Association between alcohol use behavior and liver fat in the Framingham Heart Study
MetadataShow full item record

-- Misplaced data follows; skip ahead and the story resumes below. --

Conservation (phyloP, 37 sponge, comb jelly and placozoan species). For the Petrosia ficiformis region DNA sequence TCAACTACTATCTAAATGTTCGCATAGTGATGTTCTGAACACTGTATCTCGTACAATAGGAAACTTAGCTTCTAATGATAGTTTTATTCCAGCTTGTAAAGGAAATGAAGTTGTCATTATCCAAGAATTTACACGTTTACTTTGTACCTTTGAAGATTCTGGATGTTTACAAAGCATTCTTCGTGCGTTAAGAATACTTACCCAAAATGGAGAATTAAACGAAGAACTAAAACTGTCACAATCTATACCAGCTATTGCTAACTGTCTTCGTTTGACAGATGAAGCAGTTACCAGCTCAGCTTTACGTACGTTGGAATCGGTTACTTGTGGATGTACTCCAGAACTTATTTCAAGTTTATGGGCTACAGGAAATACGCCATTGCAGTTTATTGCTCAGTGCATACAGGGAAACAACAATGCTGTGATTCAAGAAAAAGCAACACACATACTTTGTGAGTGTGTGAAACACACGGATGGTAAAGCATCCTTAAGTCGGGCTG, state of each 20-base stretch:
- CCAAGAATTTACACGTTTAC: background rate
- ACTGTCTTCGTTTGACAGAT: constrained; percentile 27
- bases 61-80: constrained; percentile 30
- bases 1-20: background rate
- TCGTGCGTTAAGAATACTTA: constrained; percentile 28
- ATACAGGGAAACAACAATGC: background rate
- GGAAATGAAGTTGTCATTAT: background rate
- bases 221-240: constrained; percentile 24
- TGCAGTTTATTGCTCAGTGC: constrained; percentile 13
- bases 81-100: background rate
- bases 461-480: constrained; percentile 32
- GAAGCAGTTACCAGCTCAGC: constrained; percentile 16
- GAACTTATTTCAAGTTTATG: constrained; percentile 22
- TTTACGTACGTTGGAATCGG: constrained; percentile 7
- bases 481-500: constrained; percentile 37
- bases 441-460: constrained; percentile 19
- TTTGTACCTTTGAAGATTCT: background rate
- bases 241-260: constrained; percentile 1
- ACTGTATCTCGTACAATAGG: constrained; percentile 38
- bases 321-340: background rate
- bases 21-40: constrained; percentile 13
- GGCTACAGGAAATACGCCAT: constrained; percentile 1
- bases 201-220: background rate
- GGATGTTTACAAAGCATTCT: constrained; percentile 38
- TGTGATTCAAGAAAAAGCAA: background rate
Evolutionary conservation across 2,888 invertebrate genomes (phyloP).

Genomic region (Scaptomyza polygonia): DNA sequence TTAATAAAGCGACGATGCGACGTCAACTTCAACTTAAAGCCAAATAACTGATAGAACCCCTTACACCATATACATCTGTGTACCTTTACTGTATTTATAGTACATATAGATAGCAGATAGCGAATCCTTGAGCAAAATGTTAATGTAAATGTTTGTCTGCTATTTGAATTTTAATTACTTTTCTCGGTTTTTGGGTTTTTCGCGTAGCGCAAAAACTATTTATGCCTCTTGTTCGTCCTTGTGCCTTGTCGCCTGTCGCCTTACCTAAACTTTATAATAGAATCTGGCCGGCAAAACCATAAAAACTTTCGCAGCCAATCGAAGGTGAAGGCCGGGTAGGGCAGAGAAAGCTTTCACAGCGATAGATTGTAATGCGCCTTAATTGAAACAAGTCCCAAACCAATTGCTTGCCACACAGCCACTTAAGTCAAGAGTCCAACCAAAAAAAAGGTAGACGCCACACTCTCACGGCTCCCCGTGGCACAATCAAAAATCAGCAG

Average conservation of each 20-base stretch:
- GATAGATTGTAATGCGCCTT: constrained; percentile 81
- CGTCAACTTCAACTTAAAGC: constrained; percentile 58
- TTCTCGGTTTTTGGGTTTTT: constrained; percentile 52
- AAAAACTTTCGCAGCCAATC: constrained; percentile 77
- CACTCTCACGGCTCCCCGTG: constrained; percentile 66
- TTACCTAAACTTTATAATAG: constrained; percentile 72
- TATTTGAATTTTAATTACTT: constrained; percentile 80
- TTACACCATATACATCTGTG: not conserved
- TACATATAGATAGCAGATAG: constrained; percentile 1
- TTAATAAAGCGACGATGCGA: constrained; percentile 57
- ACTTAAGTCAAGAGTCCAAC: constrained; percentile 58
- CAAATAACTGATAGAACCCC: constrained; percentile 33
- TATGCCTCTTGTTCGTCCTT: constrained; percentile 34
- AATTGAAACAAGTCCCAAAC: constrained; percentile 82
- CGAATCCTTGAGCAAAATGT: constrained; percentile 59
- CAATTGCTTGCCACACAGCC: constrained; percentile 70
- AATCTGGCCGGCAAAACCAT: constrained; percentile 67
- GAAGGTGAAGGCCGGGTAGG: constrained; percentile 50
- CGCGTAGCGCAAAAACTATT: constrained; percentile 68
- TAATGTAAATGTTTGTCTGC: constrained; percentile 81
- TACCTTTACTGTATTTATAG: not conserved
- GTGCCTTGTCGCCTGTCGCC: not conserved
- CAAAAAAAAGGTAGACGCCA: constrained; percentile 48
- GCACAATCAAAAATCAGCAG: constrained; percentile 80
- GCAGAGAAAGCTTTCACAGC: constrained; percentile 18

Many individuals presumed to have non-alcoholic fatty liver disease (NAFLD) consume moderate amounts of alcohol; however, little is known regarding patterns of alcohol use and how drinking behaviors may influence liver fat. We conducted a cross-sectional study of 2,475 participants of the Framingham Heart Study who underwent computed tomography (CT) to define liver fat. We performed multivariable-adjusted logistic regression models for the association between different alcohol drinking patterns, including the average alcoholic drinks/week, frequency of alcohol use, usual quantity of alcohol consumed, maximum drinks consumed in 24 hours, and binge drinking behavior, and CT-defined hepatic steatosis. We excluded heavy alcohol users defined as women who drink > 14 drinks/week and men who drink > 21 drinks/week. We also performed an analysis specific to beverage type (beer, wine, or liquor/spirit drinks).The prevalence of hepatic steatosis in our study sample (mean age ± standard deviation (SD) 49.8±10.2, 50.3% women) was 17.5%. Among individuals with presumed NAFLD, binge drinking occurred in 25.4% of individuals. In adjusted models, the odds of hepatic steatosis increased by 20% for each SD increase in the number of alcoholic drinks consumed per week (OR 1.20; 95% confidence interval (CI) 1.08, 1.36). Frequency of alcohol use (drinking days/week) was also associated with hepatic steatosis (OR 1.09; 95% CI 1.03, 1.15). The odds of hepatic steatosis increased by 15% for each SD increase in the maximum drinks per week (OR 1.15; 95% CI 1.02, 1.30). In the beverage specific analysis, alcohol use patterns were associated with hepatic steatosis among beer drinkers, but no significant associations were observed among wine drinkers. Conclusions: Even after excluding heavy alcohol users from our sample, alcohol use contributed to liver fat, which suggests alcohol-related liver fat may be present among individuals presumed to have NAFLD. Additional prospective studies are needed to validate our findings and to determine if more comprehensive alcohol use screening tools should be used in practice or clinical trial settings.